Jobs are hanging in the balance for the Tauranga event, tourism and hospitality sectors with those in the business saying they need a wage subsidy extension. Journalist Kelly Makiha reports.
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Tauranga's once thriving event, tourism and hospitality sectors say they need the Government to give them a wage subsidy extension.
Prime Minister Jacinda Ardern indicated yesterday the wage subsidy scheme would be extended for some sectors after the 12-week period expired.
However, she said it would be more targeted after it ran out on June 30.
"We are looking to target more directly those in that category of not being able to operate in the same way," Ardern said.
Bay of Plenty Event Hire co-owner John Culpitt said his business would struggle to survive after 12 weeks if it didn't get an extension to the wage subsidy.
"Until we can have mass gatherings again of 300 or more, we will not be back in action.
"We have ground to a halt."
Culpitt said they employed four full-time workers and several people on a casual basis.
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"Ideally we don't want to let anyone go because without experienced guys when we kick back into it, we won't get the job done. If we get it for another 12 weeks, hopefully we won't need to lose any staff."
Waimarino Adventure Park owner Blair Anderson said he employed about 40 people throughout the conference, tourism and after-school care sectors of its business.
So far it hadn't lost any staff but the tourism side of the business wasn't likely to re-open until level 1.
"It is getting very close (to losing staff). We have gone from hero to zero. We were watching the numbers disappear and from a business owner's perspective, it is scary when it is completely out of your control."
Tourism Bay of Plenty chief executive Kristin Dunne said tourism operators couldn't open until alert level 2 at the earliest because regional travel was prevented and social distances couldn't be guaranteed.
"This is pertinent to tourism, hospitality and retail."
"As New Zealand's largest export earner, tourism is a critical industry for New Zealand's economic recovery. While we will be working hard to encourage residents of the Bay of Plenty to enjoy staycations and support local tourism businesses, it is clear that these businesses will take longer to recover from the impact of lockdown."
She said Infometrics data to the year ending March 2018 showed tourism employed 7652 people in the Coastal Bay of Plenty. That included 6088 people in Tauranga, making up 8.5 per cent of the city's jobs, 650 people in the Western Bay of Plenty, making up 2.8 per cent of the district's jobs, and 914 people in the Whakatāne district, making up 5.9 per cent of the district's jobs.
Tauranga Chamber of Commerce chief executive Matt Cowley said businesses were anxious about what might happen after the wage subsidy finished.
"They are currently operating at reduced capacity due to the Government's health and safety restrictions. This means they will need to make decisions in May about their staffing levels, noting the standard four-week redundancy notice period for most staff, to prepare for 1 July when the current wage subsidy scheme is over."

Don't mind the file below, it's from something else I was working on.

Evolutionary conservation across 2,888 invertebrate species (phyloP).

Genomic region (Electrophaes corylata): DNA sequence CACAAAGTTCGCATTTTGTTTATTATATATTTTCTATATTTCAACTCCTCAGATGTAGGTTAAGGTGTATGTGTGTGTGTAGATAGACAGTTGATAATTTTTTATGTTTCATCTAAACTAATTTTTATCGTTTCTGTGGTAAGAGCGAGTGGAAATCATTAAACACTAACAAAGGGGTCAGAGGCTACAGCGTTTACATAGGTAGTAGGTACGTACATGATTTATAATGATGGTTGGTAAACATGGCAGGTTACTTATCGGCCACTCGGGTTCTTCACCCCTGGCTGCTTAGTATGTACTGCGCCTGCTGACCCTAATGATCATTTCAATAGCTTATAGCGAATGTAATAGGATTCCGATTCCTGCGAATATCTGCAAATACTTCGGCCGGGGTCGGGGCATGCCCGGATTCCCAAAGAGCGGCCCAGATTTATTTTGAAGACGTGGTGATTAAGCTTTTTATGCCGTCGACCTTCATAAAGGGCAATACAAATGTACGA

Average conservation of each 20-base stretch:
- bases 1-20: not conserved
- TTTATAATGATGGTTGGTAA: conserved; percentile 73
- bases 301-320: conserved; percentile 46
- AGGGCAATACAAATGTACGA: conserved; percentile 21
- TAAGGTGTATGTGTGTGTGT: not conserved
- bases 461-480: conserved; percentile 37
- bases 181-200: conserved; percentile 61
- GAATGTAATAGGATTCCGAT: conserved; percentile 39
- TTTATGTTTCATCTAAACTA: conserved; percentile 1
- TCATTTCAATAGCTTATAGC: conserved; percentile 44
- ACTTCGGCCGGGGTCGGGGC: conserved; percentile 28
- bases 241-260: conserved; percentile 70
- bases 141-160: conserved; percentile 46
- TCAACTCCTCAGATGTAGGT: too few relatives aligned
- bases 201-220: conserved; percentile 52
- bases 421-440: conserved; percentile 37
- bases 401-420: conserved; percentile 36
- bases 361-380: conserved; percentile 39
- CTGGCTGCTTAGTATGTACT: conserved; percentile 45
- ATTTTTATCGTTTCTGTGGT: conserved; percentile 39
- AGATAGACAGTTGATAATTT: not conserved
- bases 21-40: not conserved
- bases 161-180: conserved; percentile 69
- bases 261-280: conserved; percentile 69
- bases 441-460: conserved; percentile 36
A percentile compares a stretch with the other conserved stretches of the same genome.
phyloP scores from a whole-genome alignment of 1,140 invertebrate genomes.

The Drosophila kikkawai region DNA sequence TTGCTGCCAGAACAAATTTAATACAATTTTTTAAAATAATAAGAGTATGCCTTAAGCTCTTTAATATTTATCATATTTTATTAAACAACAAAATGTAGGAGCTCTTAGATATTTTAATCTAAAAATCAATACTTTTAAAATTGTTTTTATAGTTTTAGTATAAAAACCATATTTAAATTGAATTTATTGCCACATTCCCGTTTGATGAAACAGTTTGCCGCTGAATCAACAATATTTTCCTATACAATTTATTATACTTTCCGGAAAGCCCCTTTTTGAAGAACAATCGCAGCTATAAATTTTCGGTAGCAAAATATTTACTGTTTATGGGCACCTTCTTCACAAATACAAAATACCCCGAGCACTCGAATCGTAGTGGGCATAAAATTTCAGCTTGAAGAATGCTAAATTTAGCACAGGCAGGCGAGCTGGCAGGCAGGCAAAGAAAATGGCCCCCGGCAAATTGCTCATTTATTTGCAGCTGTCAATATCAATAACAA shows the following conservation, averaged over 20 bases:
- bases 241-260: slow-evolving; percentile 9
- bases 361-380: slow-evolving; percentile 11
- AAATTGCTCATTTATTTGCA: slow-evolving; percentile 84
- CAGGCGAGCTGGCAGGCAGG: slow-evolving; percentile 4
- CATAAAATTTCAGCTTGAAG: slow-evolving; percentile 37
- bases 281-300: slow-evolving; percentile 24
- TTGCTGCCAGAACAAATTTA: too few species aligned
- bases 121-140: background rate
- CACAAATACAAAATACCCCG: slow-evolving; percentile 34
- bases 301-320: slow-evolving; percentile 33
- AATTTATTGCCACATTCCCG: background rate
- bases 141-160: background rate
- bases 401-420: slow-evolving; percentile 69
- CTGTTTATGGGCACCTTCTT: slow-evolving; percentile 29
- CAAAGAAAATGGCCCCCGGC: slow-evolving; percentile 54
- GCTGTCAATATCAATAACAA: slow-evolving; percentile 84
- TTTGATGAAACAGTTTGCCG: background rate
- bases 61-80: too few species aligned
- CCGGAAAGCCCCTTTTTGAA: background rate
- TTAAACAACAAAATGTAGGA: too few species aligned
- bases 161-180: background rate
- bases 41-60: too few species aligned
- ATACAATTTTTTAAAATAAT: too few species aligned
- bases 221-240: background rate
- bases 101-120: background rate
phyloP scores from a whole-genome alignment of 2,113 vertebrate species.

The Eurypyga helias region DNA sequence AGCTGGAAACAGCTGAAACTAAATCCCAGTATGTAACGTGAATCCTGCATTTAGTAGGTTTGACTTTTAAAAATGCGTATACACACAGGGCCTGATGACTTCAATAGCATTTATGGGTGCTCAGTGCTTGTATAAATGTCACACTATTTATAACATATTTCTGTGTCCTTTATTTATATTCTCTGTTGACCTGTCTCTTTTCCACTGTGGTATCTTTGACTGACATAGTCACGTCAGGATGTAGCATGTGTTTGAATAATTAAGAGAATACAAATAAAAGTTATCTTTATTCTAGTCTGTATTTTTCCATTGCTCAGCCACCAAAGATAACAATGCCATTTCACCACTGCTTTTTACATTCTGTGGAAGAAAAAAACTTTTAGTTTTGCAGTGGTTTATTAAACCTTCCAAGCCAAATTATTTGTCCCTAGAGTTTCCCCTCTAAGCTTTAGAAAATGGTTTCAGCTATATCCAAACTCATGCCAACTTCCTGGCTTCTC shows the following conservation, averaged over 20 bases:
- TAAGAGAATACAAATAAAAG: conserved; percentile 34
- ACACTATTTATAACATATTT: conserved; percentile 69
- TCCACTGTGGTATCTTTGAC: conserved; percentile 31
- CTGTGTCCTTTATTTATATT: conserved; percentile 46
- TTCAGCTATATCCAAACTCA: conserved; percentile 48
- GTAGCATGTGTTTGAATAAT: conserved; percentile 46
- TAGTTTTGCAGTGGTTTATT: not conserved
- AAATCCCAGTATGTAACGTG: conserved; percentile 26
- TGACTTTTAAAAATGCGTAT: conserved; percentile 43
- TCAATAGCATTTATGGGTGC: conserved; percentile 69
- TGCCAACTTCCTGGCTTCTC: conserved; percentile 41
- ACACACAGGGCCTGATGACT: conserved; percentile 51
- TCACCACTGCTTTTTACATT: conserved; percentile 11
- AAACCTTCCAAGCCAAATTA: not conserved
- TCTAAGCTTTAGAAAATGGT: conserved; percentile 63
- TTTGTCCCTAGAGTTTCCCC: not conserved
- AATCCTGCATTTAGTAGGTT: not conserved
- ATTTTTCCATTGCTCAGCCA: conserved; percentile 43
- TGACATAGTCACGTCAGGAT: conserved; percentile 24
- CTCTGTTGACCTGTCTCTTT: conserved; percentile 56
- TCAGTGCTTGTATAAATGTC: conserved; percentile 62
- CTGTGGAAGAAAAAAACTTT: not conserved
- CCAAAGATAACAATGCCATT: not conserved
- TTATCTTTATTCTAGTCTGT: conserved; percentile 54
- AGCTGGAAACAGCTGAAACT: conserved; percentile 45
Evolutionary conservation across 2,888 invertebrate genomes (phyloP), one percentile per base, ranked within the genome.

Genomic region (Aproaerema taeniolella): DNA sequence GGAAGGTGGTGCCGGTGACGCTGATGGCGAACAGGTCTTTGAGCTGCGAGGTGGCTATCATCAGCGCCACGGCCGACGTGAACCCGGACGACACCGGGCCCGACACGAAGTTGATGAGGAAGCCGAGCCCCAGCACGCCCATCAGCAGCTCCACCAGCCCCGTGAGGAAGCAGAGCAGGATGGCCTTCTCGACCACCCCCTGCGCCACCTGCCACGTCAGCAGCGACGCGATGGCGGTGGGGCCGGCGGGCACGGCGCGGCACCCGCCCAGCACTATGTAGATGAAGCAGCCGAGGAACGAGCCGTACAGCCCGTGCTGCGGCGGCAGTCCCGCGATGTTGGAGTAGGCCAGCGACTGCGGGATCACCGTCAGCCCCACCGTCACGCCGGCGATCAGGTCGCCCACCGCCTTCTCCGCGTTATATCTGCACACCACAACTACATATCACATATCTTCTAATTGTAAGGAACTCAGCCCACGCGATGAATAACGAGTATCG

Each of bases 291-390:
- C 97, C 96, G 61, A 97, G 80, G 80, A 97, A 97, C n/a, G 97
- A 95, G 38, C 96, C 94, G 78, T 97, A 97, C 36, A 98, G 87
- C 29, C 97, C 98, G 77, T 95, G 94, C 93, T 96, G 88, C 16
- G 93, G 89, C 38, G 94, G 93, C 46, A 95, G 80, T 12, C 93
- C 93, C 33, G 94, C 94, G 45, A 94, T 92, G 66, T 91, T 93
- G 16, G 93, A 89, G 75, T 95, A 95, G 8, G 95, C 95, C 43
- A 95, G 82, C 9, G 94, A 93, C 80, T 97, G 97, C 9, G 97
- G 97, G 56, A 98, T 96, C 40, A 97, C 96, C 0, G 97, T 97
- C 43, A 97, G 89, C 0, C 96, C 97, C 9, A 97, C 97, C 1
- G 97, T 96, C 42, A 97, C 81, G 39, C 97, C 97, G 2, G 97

Cowley said nearly every entertainment venue would likely be restricted under level 2.
Tauranga's Bay Venues and Rotorua's Energy Events Centre were two examples of businesses that were unlikely to operate under level 2, he said.
"Both businesses are owned by Tauranga City and Rotorua Lakes councils respectively.
"These entities need to receive additional Government support after 30 June otherwise the economic impact will sit solely with Tauranga and Rotorua ratepayers."
Cowley said there were a number sectors needing an extension to wage subsidies in level 2, including hospitality, retailers and shopping malls, movie theatres, hairdressers, physios, osteopaths and massage day spas.
Waiariki MP Tāmati Coffey said the Waiariki region was made up of hard-hit industries like events and tourism and the subsidy had been crucial.
"We need to continue to ensure at risk workers can get by after the initial wage subsidy scheme has ended if needed."
He said any extension needed to be balanced with the fact that to date, it had cost New Zealand more than $10 billion which needed to be paid back.
"We have a responsibility to New Zealanders now and in the future to borrow and act responsibly."
He said the Government had just announced $10,000 to $100,000 interest-free loans for all small businesses in New Zealand and what he called a "landmark tax relief package" for the business sector.
"I am confident many businesses will be more financially independent again, as the initial wage subsidy timeframe closes."
Coffey, who runs two hospitality businesses in Rotorua - Our House and Ponsonby Rd Lounge Bar - said if hospitality were to be given an extension, many more jobs would be saved.
He said his businesses employed 23 staff who were all still employed thanks to the wage subsidy scheme.